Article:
The age of the submarine’s hull and how far the submarine exceeds its maximum depth are other factors that affect the submarine’s durability. The lifespan of a submarine’s hull is estimated by the dive cycle, and each time the submarine dives and reaches depth, the lifespan of the hull decreases. If the test depth is too high, the life of the hull will be shortened. The rest depends on whether it is economical to keep the sub active. Submarines have several critical depth numbers, test depths, and diving depths that are expected to be achieved without adversely impacting operations. When testing and certifying subsea systems that are exposed to ocean pressure, the system is tested against this pressure.

Each submarine has its own maximum depth, X feet, which was achieved during the submarine class’s initial testing. For military submarines, the classification is “test depth” (the deepest depth a submarine can repeatedly reach). It is generally believed that the maximum depth (implosion depth or collapse depth) is approximately 1.5 to 2 times.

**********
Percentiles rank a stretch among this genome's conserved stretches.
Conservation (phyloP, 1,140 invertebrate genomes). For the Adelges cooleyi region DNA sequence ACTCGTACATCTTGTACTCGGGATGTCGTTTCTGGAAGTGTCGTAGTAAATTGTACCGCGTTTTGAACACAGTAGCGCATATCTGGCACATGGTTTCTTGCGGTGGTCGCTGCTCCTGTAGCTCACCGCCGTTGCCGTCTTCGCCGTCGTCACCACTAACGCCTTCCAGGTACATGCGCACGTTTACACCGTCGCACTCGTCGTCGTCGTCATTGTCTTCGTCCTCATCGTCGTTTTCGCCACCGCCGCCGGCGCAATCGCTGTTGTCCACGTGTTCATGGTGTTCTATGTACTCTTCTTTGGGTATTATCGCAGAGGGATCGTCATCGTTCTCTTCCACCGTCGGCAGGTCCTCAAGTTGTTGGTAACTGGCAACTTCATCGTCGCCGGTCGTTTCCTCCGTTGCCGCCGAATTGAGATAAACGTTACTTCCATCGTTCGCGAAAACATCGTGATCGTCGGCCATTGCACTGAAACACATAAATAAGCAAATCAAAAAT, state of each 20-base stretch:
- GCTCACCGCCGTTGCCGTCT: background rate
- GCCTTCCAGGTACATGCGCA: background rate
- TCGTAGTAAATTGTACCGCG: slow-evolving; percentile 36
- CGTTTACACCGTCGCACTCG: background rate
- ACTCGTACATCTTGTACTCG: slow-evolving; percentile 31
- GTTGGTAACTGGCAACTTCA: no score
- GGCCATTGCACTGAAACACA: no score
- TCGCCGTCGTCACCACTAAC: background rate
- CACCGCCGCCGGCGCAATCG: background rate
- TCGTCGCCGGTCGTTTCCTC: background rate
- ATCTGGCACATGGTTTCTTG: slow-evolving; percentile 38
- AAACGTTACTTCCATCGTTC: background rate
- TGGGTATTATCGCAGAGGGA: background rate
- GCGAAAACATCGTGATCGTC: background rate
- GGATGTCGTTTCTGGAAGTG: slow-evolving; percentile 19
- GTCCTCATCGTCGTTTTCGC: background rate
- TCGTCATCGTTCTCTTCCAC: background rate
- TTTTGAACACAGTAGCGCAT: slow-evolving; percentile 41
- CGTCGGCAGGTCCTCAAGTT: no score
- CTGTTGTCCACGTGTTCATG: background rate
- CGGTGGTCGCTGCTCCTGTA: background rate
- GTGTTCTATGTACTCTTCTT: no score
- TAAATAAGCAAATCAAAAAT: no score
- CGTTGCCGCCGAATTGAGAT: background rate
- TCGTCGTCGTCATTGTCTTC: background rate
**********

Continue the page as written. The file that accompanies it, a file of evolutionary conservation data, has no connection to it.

The most known depth limits for nuclear submarines are: 

  1. Typhoon class: Test depth 900 m (3,000 ft) 
  2. Institute class: Over 300 m (984 ft 3 in) 
  3. Akula class: Test depth 480 m for Akula I and Akula I modified variants (1,570 ft), 520 m (1,710 ft) for Akula II and III, maximum operating depth 600 m (2,000 ft)  
  4. Ohio Class: Test Depth >240 m (800 ft) + ft) 
  5. Virginia Class : Test Depth > 240 m (800+ ft) 
  6. Borei Class: Test Depth 950 m 
  7. Rubis Class: Test Depth 350 m 
  8. Barracuda Class: Test Depth > 350 m Los Angeles Class Attack Submarine